Pêro Vaz de Caminha

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Pêro Vaz de Caminha
1500' letter to Manuel I of Portugal by Pêro Vaz de Caminha.
Born c.1450
Porto, Kingdom of Portugal
Died 15 December 1500
Calicut, India
Nationality Portuguese
Occupation Knight, writer, secretary
Known for Writer of the official report of the discovery of Brazil.
Assinatura Pêro Vaz de Caminha.svg

Pêro Vaz de Caminha (c.1450 – 15 December 1500; Portuguese pronunciation: [ˈpeɾu ˈvaʃ dɨ kɐˈmiɲɐ]; also spelled Pedro Vaz de Caminha) was a Portuguese knight that accompanied Pedro Álvares Cabral to India in 1500, as a secretary to the royal factory. Caminha wrote the detailed official report of the April 1500 discovery of Brazil by Cabral's fleet (Carta de Pêro Vaz de Caminha, dated 1 May, 1500). He died in a riot in Calicut, India, at the end of that year.


Pêro Vaz de Caminha was the son of Vasco Fernandes de Caminha, a knight of the household of the Duke of Guimarães (later Braganza). His ancestors were among the first settlers of Neiva during the reign of Ferdinand I (r.1367–83). On 8 March 1476, Pêro Vaz de Caminha was appointed mestre da balança (master of the scale) of the royal mint of Porto, one of the many positions held by his father at the time. The appointment letter, which characterized Pêro Vaz as a knight of the royal household, was written from Toro, suggesting that Pêro Vaz had accompanied King Afonso V of Portugal on campaign against Castile, and probably participated in the Battle of Toro (2 March 1476).[1] In 1497, he was chosen to write, as Alderman, the Chapters of the Porto City Council, to be presented to the Cortes of Lisbon.

In 1500, Pêro Vaz de Caminha, already at advanced age, was appointed as secretary of the factory projected to be built in Calicut, India, under the designated royal factor Aires Correia. Correia and Caminha sailed aboard the flagship of the 2nd India armada under Pedro Álvares Cabral that set out from Lisbon in March 1500. Charting a wide arc in the south Atlantic, the armada stumbled on the landmass of Brazil on 22 April 1500, and anchored near Porto Seguro, Bahia. After about a week of idling on the beach, interacting with the local Tupiniquim natives, the fleet prepared to resume their journey to India.

Before departing, Cabral instructed Pêro Vaz de Caminha to write a letter to King Manuel I of Portugal, officially reporting the discovery of this new land – or island, as they initially believed. Caminha's letter (Carta de Pêro Vaz de Caminha) gives a detailed report of the expedition up to that point, and of the new land and people they had discovered. Caminha's letter is dated 1 May and signed from the location of "deste Porto Seguro da vossa ilha da Vera Cruz" ("this Safe Harbor of your island of the True Cross"), the name Cabral bestowed in honor of Feast of the Cross (3 May in the liturgical calendar).

Caminha's official report and an additional separate letter by the astronomer-physician Mestre João Faras, were given to one of Cabral's captains (either Gaspar de Lemos or André Gonçalves, sources conflict).[2] who set sail back to Portugal on a supply ship they had brought along. The rest of the fleet left Brazil on 3 May, 1500, in the direction of the Cape of Good Hope and then onto India.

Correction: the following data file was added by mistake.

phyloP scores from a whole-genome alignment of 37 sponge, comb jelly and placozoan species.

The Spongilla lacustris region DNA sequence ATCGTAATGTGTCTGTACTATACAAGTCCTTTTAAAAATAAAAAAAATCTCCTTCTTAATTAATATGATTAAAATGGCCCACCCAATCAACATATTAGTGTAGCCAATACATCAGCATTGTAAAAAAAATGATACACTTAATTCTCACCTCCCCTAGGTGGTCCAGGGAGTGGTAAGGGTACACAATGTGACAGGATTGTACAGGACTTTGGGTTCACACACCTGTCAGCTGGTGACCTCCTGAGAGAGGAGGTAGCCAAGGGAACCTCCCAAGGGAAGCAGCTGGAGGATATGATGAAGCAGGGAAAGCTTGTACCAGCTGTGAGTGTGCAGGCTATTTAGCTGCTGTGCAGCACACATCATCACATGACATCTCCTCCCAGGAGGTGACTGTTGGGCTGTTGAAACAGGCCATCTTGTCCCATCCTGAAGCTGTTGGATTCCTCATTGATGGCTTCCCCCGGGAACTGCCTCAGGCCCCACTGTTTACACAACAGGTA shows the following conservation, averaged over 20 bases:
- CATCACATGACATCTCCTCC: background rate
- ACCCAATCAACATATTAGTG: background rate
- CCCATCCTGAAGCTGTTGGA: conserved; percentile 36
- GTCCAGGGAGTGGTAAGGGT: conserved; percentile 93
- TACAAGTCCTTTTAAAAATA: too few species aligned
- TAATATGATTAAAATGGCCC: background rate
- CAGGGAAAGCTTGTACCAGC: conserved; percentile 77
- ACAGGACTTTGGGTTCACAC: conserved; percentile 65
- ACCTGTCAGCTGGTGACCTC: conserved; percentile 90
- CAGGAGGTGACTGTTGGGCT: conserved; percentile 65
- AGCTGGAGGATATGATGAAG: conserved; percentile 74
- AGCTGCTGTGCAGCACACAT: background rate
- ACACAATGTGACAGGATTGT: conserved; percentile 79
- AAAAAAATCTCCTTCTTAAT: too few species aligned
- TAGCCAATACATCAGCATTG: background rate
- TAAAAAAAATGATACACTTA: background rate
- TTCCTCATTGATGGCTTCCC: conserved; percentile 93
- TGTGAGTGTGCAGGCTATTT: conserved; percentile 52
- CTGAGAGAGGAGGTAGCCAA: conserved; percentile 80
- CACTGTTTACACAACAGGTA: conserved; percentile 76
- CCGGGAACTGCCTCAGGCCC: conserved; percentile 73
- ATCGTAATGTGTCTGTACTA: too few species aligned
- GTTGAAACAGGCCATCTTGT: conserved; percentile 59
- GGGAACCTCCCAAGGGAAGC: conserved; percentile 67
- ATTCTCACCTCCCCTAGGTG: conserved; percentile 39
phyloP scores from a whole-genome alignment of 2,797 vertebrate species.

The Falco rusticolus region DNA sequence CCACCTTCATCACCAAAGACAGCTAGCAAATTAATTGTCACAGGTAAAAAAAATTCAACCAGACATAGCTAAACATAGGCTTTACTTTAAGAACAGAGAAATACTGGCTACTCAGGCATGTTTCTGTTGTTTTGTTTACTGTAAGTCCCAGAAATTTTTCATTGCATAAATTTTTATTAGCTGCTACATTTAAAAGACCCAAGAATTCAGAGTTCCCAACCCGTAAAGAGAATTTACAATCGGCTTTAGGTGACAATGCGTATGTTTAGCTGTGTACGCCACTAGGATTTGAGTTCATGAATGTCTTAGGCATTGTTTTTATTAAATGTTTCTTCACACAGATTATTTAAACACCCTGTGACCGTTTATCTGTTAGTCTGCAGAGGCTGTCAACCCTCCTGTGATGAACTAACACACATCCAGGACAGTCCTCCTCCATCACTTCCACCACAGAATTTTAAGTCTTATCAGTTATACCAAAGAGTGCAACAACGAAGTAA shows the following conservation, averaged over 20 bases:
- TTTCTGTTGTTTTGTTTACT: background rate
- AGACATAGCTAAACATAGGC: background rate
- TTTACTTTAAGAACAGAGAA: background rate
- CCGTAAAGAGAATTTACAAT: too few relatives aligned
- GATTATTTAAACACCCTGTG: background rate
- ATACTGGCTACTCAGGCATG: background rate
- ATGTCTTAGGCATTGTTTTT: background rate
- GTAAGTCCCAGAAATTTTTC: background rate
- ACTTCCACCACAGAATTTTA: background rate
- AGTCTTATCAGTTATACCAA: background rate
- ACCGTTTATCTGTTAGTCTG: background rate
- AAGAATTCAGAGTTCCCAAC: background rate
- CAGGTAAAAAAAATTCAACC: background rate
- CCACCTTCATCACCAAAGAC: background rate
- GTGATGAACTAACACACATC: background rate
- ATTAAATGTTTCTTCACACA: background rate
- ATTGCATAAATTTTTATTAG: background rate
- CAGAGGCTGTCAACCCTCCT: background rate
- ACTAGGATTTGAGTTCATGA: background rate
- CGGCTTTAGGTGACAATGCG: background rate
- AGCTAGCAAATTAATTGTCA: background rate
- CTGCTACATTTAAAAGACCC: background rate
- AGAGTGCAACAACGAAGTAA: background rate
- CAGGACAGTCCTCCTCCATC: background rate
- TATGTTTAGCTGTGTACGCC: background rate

Pêro Vaz de Caminha's letter is often celebrated as the "birth certificate" of Brazil, although given the secrecy with which Kingdom of Portugal has always involved reports of its discoveries, it was only published in the nineteenth century by Father Manuel Aires de Casal in his Corografia Brasílica.[3]

The 2nd Armada arrived on the Malabar Coast of India in September 1500, and the factory was promptly set up in Calicut (Calecute, Kozhikode). Caminha, the factory's secretary, assumed his duties there. However, a conflict soon arose between the Portuguese traders and the established Arab merchant guilds in the city. Finding little vent for their trade goods, the Portuguese suspected the Arabs were colluding to shut them out of the city's spice markets by organizing a boycott. The ruling Zamorin of Calicut refused to intervene, prompting the frustrated factor Aires Correia to take matters into his own hands. In late December 1500, after the Portuguese set about seizing the spice cargoes of Arab boats in the harbor, a riot erupted on the piers. Calicut mobs overran the Portuguese factory, killing every Portuguese they could get their hands on.[4] Some fifty to seventy Portuguese perished in the riot – including the factor Aires Correia and, it is commonly supposed, the factory's secretary Pêro Vaz de Caminha.

In a royal letter dated 3 December 1501, King Manuel I of Portugal appointed Caminha's grandson, Rodrigo d'Osouro, to his grandfather's post at the Porto mint, noting explicitly that Pêro Vaz de Caminha had "died in India".[5]


  1. Viterbo,p.9
  2. Chronicler João de Barros (Decadas da Asia, vol. 1, p.390) claims it was Gaspar de Lemos; chronicler Gaspar Correia (Lendas da India, p.152) identifies him as André Gonçalves.
  3. Manuel Aires de Casal (1817) Corografia Brasílica, ou Relação historico-geographica do Brazil, 2nd ed., 1843, vol. 1. Caminha's letter is printed as an extended footnote from pp. 10–26
  4. Barros (p.435), Correia, (p.202)
  5. Viterbo (1902: p.8)
  • J. F. de Almeida Prado, Pero Vaz de Caminha – A Carta, Rio de Janeiro: Ed. Agir
  • Sousa Viterbo (1902) Pero Vaz de Caminha e a primeira narrativa do descobrimento do Brasil. Lisbon: Typographia Universal online

See also